Implications of the July 23rd election for Spanish utilities

pedro sanchez vota

Morgan Stanley| With the general elections just around the corner (July 23rd), Rob Pulleyn has published a report in which he discusses the possible outcomes of the elections (and therefore possible energy policies) and their implications for utilities with exposure to Spain. Overall, he believes that the impact will be significant, but in his baseline scenario, he believes that Spanish utilities will generally do well as a result of the elections. That said, the possible scenarios are:

1: A PP-VOX coalition: Both parties have indicated their support for nuclear power in their energy policies, with VOX even indicating support for the construction of new plants. If implemented, this policy (expansion of existing and/or construction of new plants) would be a clear positive driver for Iberdrola and Endesa given their exposure to nuclear energy. Regarding energy intervention, no party has shown signs of a strong intention to intervene, so under this scenario, Rob believes that the three current intervention measures will remain in place until the end of the year, but not beyond, which he expects to generate a positive market reaction.

2: The same government as the current one (PSOE+ Sumar): Based on the statements of both parties, and the energy policy of the current government, under this scenario, Rob sees a higher likelihood of continued intervention on energy prices, margins and electricity prices. In such a case, he expects a negative market reaction, as it would prolong uncertainty about policy and profitability. However, such an outcome would imply support for the development of renewables, but also the planned closure of nuclear plants between 2027 and 2035. Support for renewables would favour Acciona Energía, and then Endesa and Iberdrola.

3: An absolute majority for the PP: The PP’s views on energy policy suggest a favourable stance on both renewables and nuclear, as well as a stable regulatory environment (given the anti-intervention comments), which would be favourable for Spanish utilities. Thus, Iberdrola and Endesa would benefit from a possible extension of the life of nuclear plants (given their exposure to nuclear). In addition, the PP has made comments against market intervention in recent years, so in the event that intervention is ended, most of the stocks under hedge would benefit: Iberdrola, Endesa, EDPR and Acciona Energía. Finally, Rob points out that the PP has also shown its support for interconnection and network modernisation plans, which would be positive for network operators such as Redeia and Enagás.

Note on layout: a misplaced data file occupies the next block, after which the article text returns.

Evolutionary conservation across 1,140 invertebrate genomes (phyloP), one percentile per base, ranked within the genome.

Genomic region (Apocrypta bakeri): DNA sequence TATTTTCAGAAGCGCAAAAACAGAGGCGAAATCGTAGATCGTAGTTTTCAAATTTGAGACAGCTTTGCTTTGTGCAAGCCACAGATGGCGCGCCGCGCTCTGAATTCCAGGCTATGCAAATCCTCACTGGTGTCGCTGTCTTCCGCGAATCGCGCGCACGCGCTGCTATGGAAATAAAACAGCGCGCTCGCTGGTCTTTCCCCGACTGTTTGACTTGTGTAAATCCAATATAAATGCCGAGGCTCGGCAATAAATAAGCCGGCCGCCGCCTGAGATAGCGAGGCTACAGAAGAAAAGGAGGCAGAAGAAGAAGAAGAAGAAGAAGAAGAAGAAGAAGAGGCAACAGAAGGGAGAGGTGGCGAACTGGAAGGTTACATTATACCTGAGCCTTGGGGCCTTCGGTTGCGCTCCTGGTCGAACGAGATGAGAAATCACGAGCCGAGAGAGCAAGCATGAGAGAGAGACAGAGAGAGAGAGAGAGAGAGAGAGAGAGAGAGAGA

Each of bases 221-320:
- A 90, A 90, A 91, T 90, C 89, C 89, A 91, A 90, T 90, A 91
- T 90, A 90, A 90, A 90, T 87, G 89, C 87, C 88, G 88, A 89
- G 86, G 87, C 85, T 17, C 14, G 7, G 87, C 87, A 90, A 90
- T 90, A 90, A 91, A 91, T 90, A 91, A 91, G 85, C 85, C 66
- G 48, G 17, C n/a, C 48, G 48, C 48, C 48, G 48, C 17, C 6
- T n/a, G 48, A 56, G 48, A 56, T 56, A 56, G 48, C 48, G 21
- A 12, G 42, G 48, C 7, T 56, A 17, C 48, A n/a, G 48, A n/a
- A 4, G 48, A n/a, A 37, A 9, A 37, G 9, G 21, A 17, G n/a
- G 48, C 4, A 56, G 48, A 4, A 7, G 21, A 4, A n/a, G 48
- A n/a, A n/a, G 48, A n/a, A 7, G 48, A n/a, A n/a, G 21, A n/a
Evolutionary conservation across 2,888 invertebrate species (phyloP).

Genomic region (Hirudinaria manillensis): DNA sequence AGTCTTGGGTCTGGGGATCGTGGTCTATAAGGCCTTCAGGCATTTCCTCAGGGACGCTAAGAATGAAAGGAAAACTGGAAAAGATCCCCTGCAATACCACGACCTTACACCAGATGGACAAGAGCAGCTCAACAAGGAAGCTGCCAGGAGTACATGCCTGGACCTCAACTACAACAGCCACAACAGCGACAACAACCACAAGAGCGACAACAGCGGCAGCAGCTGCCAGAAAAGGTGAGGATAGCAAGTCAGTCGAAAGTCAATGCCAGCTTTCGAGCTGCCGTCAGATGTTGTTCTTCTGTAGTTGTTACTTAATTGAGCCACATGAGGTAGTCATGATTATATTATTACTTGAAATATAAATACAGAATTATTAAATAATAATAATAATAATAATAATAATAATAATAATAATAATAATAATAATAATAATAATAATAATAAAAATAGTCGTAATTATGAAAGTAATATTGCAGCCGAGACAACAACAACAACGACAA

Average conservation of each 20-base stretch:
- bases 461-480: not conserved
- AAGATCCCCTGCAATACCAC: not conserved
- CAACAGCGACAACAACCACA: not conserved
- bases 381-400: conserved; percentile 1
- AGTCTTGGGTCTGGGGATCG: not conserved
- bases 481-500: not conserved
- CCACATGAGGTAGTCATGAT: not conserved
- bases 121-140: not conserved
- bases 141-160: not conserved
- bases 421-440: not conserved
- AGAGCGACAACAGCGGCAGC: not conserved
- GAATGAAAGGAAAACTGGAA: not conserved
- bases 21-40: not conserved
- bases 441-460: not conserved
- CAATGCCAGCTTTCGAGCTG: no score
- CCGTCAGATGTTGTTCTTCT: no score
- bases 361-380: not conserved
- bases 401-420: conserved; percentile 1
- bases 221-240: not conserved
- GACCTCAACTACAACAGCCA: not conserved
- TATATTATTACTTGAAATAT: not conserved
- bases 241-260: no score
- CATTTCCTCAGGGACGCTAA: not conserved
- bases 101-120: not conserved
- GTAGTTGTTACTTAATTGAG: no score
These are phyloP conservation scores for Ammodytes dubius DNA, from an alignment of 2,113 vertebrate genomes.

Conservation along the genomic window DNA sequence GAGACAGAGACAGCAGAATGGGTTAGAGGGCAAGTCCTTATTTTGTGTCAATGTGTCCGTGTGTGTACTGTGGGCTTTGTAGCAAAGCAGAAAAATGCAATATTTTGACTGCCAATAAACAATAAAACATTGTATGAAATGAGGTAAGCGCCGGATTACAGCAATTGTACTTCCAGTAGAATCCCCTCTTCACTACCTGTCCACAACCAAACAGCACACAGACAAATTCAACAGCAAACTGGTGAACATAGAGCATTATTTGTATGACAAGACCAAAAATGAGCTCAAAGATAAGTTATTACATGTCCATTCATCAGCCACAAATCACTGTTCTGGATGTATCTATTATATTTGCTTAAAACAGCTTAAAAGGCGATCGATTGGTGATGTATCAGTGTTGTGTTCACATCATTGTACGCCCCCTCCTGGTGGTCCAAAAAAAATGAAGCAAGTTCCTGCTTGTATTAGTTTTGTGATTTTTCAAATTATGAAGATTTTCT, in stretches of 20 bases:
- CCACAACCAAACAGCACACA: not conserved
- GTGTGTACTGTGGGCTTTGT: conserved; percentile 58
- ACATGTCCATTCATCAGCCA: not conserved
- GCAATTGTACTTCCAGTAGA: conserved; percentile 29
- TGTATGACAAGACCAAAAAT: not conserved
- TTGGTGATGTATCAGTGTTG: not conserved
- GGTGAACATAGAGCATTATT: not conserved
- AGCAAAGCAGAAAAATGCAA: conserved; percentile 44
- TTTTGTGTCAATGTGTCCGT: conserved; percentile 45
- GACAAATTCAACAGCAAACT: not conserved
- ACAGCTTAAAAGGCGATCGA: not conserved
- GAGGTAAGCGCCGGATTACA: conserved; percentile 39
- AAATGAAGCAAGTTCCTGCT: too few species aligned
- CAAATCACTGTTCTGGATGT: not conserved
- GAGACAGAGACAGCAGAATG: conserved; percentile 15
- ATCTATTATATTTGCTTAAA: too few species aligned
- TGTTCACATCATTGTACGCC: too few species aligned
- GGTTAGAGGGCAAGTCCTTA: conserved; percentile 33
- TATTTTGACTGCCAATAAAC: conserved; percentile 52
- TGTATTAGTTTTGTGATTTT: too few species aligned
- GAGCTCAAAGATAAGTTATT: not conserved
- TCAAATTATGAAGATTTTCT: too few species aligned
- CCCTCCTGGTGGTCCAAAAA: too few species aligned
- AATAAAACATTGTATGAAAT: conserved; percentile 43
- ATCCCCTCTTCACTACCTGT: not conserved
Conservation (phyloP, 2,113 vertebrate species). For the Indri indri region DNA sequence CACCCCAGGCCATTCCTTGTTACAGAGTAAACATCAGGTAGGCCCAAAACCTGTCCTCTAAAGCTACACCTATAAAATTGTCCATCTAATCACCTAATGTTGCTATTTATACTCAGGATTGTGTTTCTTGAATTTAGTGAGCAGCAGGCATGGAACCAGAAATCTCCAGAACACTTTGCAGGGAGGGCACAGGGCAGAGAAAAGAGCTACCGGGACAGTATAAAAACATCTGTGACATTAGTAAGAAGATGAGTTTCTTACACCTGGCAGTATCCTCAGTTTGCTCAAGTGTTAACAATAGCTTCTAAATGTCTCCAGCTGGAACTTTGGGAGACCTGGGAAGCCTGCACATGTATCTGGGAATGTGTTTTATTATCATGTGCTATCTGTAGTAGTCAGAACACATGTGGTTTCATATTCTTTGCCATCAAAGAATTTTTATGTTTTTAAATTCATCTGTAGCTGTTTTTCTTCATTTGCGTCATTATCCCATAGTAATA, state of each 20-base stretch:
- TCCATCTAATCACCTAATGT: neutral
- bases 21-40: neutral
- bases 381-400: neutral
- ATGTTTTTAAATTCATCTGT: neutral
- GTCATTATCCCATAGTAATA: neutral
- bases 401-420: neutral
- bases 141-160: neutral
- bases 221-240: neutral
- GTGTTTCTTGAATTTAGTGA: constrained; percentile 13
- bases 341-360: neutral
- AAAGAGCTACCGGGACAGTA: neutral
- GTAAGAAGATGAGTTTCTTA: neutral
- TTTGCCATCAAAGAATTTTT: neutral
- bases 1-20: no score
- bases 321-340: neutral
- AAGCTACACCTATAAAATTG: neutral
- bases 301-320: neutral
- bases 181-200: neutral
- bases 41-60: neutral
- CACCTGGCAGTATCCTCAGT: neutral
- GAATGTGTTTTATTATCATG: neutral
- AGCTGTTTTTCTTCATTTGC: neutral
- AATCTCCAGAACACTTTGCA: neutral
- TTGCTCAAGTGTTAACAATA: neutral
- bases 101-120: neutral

4: The PSOE governing alone, with no coalition: The PSOE’s energy policy seems favourable for the development of renewables, and points to a milder intervention scenario than the coalition with Sumar. However, such a result could also prolong the uncertainty surrounding energy market intervention. Similarly to the PP, the PSOE has indicated its support for interconnection plans and grid modernisation (positive for Redeia and Enagás). Finally, and with respect to nuclear, the PSOE’s energy policy continues to support the closure of nuclear plants. In this scenario, PSOE statements so far support the planned closure of nuclear plants by 2027-35.

About the Author

The Corner
The Corner has a team of on-the-ground reporters in capital cities ranging from New York to Beijing. Their stories are edited by the teams at the Spanish magazine Consejeros (for members of companies’ boards of directors) and at the stock market news site Consenso Del Mercado (market consensus). They have worked in economics and communication for over 25 years.